Future Of The Left Attack Pitchfork Writer Over Sour Review

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Future Of The Left Attack Pitchfork Writer Over Sour Review

Andy Falkous, the outspoken frontman for Welsh provocateurs  Future of the Left, has delivered a furious on-line rant, aimed at the writer behind a review of the band’s third album, The Plot Against Common Sense.

FasterLouder spotted the post in which Falkous goes to town on Pitchfork scribe Ian Cohen after he gave the latest Future of the Left record, The Plot Against Common Sense, an uncharacteristically rounded score of 6 and a middling review.

Though Cohen begins by stating that Falkous “is something of a personal hero”, he goes on to critique the record for its “corporate-slick production” and that “things take a wicked, face-shielding turn about halfway through.” Wishing that Falkous, “would pick on someone his own size.”

There’s more to his verbose, 850 word review that is less-than-pleasant about the album’s lyricism and subject matter, but boiling it down, Cohen spends time comparing The Plot Against Common Sense against much of Falkous’ previous band, McLusky, and their back catalogue. The final kiss-off cautioning that the incendiary singer is “threatening to become the kind of willfully delusional lunkhead that Mclusky songs eviscerated.”

Responding to “Mr. Cohen” on his blog, Falkous begins with a pre-script that begins , “a man may feel compelled to stand up (or sit, in my case) against what he feels is a great injustice and exhibit his right to reply,” and reply he does.

He dismisses Cohen calling him a hero, or, as he calls it “the ham-fisted arse-kissing of your opening.” Before saying, “allow me to efuckidate in an easy-to-understand fuck-by-point manner.”

Falkous proceeds to pick apart Cohen’s review point-by-point in a manner no less wordy, but certainly more entertaining, riposte. Dismissing the Pitchfork writer’s claims of “corporate slick” as hypocritical for a website that runs off corporate advertising (“Oh … it has moving pictorials and everything”); while responding to the negative appraisal to his lyrics thusly; “I can honestly say that, whatever you think of the music, that the lyrics on The Plot Against Common Sense are the best I’ve written (and yes – in either band) by a factor of FUCK LOADS.”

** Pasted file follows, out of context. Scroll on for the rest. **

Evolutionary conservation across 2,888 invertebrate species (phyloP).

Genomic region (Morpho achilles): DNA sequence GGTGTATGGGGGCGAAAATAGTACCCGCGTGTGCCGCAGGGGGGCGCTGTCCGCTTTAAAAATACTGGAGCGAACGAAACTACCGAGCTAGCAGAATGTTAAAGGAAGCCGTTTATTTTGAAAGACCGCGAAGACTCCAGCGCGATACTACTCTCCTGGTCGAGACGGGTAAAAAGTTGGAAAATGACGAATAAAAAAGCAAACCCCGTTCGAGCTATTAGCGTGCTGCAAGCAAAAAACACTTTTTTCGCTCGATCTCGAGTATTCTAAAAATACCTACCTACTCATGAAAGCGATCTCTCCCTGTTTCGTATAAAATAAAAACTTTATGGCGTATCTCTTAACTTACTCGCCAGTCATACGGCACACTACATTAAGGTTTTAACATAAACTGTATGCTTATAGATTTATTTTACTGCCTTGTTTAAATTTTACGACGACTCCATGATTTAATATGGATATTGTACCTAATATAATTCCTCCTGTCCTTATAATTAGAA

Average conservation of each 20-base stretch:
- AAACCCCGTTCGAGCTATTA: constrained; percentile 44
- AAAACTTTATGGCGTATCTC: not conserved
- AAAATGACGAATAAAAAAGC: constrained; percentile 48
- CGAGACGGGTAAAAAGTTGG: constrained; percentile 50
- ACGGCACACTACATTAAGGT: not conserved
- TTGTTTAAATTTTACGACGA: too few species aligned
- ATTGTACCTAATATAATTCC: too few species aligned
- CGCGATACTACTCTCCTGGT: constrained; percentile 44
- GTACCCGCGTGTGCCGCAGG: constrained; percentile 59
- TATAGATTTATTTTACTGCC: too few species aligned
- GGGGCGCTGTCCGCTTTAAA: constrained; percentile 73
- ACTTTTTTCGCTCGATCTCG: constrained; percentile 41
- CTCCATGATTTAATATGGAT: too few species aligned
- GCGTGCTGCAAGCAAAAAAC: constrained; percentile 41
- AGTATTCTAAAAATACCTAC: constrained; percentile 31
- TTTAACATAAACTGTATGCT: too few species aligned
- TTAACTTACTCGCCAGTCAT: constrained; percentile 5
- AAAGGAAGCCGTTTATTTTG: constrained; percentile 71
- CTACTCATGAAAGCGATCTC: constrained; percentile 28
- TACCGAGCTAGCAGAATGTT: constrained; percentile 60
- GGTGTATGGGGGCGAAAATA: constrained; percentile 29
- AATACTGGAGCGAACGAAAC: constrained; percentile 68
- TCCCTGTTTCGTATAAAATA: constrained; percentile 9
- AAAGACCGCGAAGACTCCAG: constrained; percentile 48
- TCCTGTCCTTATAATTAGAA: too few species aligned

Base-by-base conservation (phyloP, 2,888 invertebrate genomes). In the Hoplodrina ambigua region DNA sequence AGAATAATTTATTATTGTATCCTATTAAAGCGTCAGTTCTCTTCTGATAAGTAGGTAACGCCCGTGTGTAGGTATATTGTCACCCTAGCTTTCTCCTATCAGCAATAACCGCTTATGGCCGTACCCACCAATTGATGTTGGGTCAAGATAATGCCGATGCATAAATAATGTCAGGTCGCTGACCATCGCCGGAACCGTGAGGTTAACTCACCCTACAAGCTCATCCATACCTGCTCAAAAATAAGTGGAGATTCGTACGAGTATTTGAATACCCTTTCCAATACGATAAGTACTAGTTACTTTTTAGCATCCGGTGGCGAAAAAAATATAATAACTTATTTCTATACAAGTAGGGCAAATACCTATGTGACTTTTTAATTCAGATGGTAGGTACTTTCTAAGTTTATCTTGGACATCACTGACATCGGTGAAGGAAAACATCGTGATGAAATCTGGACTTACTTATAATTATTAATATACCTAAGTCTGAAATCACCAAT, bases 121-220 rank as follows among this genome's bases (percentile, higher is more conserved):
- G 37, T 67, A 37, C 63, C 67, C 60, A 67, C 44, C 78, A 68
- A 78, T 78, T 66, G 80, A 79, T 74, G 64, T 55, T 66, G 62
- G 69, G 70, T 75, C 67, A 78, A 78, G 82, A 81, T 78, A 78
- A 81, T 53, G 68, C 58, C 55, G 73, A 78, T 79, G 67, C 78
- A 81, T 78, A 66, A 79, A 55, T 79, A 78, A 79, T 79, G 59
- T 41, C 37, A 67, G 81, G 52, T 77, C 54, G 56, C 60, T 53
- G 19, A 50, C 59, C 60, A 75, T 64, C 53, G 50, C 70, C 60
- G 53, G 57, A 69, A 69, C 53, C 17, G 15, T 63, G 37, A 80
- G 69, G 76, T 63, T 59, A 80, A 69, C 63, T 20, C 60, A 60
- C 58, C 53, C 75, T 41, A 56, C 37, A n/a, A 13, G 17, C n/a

Falkous leaves no criticism unturned, concerning track “Robocop 4 – Fuck Off Robocop!”, which Cohen calls one of the “worst songs” of 2012, they should “agree to disagree.” Before adding a cutting, “ if it is truly amongst the worst songs of the year then I am a giant bat and Pitchfork a cave into which I will shit golden effigies of your face.”

Finally Falkous, likens Cohen’s comparisons between his current band and McLusky, his old outfit, to a “burning nostalgia for a lost teenage love has been replaced by an uncontrollable hatred for her and her new, happy life.” Before adding, “Cohen is effectively reviewing an album from ten years ago by a band that no longer exists.”

The Future of the Left frontman then closes with a typically snarky exit, “it’s like we’ve reached the end of a line, you and I … a line we walked together when I never even knew that you existed. I’m sorry. I hope you find solace in the ten-year anniversary re-release.”

There’s been no response from either Ian Cohen or Pitchfork yet, and the spat between the two raises some interesting points about music journalism. Are Cohen’s points valid? Are Falkous responses necessary? Is there a value to criticism that gives voice to this kind of discussion.

If nothing else, let’s hope there is some further correspendence, or at the very least some good-old fashioned, muddied, word-slinging.

…our money’s on Falkous.


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